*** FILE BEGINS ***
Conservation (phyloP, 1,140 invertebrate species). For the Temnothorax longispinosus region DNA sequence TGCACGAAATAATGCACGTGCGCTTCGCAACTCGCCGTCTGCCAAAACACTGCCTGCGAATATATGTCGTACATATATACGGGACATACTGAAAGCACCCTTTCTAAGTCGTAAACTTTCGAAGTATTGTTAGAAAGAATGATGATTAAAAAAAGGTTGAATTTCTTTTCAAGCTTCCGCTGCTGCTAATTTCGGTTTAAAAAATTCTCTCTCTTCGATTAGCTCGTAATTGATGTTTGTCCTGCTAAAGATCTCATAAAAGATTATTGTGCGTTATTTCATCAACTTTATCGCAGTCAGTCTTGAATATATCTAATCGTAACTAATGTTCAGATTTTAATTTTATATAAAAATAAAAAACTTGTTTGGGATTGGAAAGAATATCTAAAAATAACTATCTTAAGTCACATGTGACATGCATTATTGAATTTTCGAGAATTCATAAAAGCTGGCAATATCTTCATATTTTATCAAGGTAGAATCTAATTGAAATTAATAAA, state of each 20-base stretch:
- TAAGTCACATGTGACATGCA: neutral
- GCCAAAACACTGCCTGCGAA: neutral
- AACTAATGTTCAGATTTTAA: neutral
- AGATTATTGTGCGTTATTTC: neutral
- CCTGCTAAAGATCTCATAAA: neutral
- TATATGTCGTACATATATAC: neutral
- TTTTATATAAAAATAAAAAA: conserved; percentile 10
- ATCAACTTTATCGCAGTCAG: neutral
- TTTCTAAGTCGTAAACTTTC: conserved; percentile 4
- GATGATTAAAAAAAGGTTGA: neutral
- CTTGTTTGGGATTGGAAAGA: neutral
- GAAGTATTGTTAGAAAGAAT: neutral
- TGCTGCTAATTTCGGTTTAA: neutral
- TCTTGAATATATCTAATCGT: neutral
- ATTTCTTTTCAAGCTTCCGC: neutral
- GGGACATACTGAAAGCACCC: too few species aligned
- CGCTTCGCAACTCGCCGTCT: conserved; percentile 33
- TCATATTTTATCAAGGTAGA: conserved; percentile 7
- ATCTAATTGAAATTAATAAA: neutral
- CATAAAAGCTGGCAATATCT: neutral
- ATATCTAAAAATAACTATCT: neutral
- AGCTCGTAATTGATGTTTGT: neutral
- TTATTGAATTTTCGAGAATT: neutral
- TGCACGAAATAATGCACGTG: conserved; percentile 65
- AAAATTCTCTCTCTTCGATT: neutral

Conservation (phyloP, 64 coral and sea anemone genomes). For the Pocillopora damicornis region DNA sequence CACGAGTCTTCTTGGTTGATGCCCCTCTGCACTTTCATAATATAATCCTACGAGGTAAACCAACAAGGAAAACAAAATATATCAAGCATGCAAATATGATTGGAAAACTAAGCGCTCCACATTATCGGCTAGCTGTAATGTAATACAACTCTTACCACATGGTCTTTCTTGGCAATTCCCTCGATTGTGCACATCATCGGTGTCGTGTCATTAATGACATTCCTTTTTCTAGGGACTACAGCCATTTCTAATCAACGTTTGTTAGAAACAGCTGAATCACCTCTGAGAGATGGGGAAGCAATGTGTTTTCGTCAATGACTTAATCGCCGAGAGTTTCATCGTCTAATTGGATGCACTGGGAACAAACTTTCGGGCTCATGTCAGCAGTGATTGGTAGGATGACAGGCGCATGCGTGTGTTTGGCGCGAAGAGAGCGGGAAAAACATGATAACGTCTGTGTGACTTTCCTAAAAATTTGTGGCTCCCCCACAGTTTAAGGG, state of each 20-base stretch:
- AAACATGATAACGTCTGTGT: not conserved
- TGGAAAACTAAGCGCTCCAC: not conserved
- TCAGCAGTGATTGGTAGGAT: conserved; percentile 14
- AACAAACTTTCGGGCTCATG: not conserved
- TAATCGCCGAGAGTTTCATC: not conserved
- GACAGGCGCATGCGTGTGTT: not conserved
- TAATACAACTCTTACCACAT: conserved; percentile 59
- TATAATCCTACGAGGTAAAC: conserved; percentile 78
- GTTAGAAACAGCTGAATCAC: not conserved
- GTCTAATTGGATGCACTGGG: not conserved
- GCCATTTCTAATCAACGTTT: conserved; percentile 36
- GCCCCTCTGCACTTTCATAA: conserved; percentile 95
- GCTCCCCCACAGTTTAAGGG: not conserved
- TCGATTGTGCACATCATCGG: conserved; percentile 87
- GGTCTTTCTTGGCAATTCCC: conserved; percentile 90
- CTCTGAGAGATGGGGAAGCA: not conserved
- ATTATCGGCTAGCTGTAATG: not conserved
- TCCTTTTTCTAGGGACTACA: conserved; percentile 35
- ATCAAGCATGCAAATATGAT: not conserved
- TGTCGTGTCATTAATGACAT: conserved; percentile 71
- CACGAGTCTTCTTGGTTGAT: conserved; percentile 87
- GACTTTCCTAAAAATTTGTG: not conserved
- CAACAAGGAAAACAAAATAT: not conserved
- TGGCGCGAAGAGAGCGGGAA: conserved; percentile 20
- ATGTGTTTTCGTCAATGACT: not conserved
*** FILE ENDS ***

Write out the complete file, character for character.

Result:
Conservation (phyloP, 1,140 invertebrate species). For the Temnothorax longispinosus region DNA sequence TGCACGAAATAATGCACGTGCGCTTCGCAACTCGCCGTCTGCCAAAACACTGCCTGCGAATATATGTCGTACATATATACGGGACATACTGAAAGCACCCTTTCTAAGTCGTAAACTTTCGAAGTATTGTTAGAAAGAATGATGATTAAAAAAAGGTTGAATTTCTTTTCAAGCTTCCGCTGCTGCTAATTTCGGTTTAAAAAATTCTCTCTCTTCGATTAGCTCGTAATTGATGTTTGTCCTGCTAAAGATCTCATAAAAGATTATTGTGCGTTATTTCATCAACTTTATCGCAGTCAGTCTTGAATATATCTAATCGTAACTAATGTTCAGATTTTAATTTTATATAAAAATAAAAAACTTGTTTGGGATTGGAAAGAATATCTAAAAATAACTATCTTAAGTCACATGTGACATGCATTATTGAATTTTCGAGAATTCATAAAAGCTGGCAATATCTTCATATTTTATCAAGGTAGAATCTAATTGAAATTAATAAA, state of each 20-base stretch:
- TAAGTCACATGTGACATGCA: neutral
- GCCAAAACACTGCCTGCGAA: neutral
- AACTAATGTTCAGATTTTAA: neutral
- AGATTATTGTGCGTTATTTC: neutral
- CCTGCTAAAGATCTCATAAA: neutral
- TATATGTCGTACATATATAC: neutral
- TTTTATATAAAAATAAAAAA: conserved; percentile 10
- ATCAACTTTATCGCAGTCAG: neutral
- TTTCTAAGTCGTAAACTTTC: conserved; percentile 4
- GATGATTAAAAAAAGGTTGA: neutral
- CTTGTTTGGGATTGGAAAGA: neutral
- GAAGTATTGTTAGAAAGAAT: neutral
- TGCTGCTAATTTCGGTTTAA: neutral
- TCTTGAATATATCTAATCGT: neutral
- ATTTCTTTTCAAGCTTCCGC: neutral
- GGGACATACTGAAAGCACCC: too few species aligned
- CGCTTCGCAACTCGCCGTCT: conserved; percentile 33
- TCATATTTTATCAAGGTAGA: conserved; percentile 7
- ATCTAATTGAAATTAATAAA: neutral
- CATAAAAGCTGGCAATATCT: neutral
- ATATCTAAAAATAACTATCT: neutral
- AGCTCGTAATTGATGTTTGT: neutral
- TTATTGAATTTTCGAGAATT: neutral
- TGCACGAAATAATGCACGTG: conserved; percentile 65
- AAAATTCTCTCTCTTCGATT: neutral

Conservation (phyloP, 64 coral and sea anemone genomes). For the Pocillopora damicornis region DNA sequence CACGAGTCTTCTTGGTTGATGCCCCTCTGCACTTTCATAATATAATCCTACGAGGTAAACCAACAAGGAAAACAAAATATATCAAGCATGCAAATATGATTGGAAAACTAAGCGCTCCACATTATCGGCTAGCTGTAATGTAATACAACTCTTACCACATGGTCTTTCTTGGCAATTCCCTCGATTGTGCACATCATCGGTGTCGTGTCATTAATGACATTCCTTTTTCTAGGGACTACAGCCATTTCTAATCAACGTTTGTTAGAAACAGCTGAATCACCTCTGAGAGATGGGGAAGCAATGTGTTTTCGTCAATGACTTAATCGCCGAGAGTTTCATCGTCTAATTGGATGCACTGGGAACAAACTTTCGGGCTCATGTCAGCAGTGATTGGTAGGATGACAGGCGCATGCGTGTGTTTGGCGCGAAGAGAGCGGGAAAAACATGATAACGTCTGTGTGACTTTCCTAAAAATTTGTGGCTCCCCCACAGTTTAAGGG, state of each 20-base stretch:
- AAACATGATAACGTCTGTGT: not conserved
- TGGAAAACTAAGCGCTCCAC: not conserved
- TCAGCAGTGATTGGTAGGAT: conserved; percentile 14
- AACAAACTTTCGGGCTCATG: not conserved
- TAATCGCCGAGAGTTTCATC: not conserved
- GACAGGCGCATGCGTGTGTT: not conserved
- TAATACAACTCTTACCACAT: conserved; percentile 59
- TATAATCCTACGAGGTAAAC: conserved; percentile 78
- GTTAGAAACAGCTGAATCAC: not conserved
- GTCTAATTGGATGCACTGGG: not conserved
- GCCATTTCTAATCAACGTTT: conserved; percentile 36
- GCCCCTCTGCACTTTCATAA: conserved; percentile 95
- GCTCCCCCACAGTTTAAGGG: not conserved
- TCGATTGTGCACATCATCGG: conserved; percentile 87
- GGTCTTTCTTGGCAATTCCC: conserved; percentile 90
- CTCTGAGAGATGGGGAAGCA: not conserved
- ATTATCGGCTAGCTGTAATG: not conserved
- TCCTTTTTCTAGGGACTACA: conserved; percentile 35
- ATCAAGCATGCAAATATGAT: not conserved
- TGTCGTGTCATTAATGACAT: conserved; percentile 71
- CACGAGTCTTCTTGGTTGAT: conserved; percentile 87
- GACTTTCCTAAAAATTTGTG: not conserved
- CAACAAGGAAAACAAAATAT: not conserved
- TGGCGCGAAGAGAGCGGGAA: conserved; percentile 20
- ATGTGTTTTCGTCAATGACT: not conserved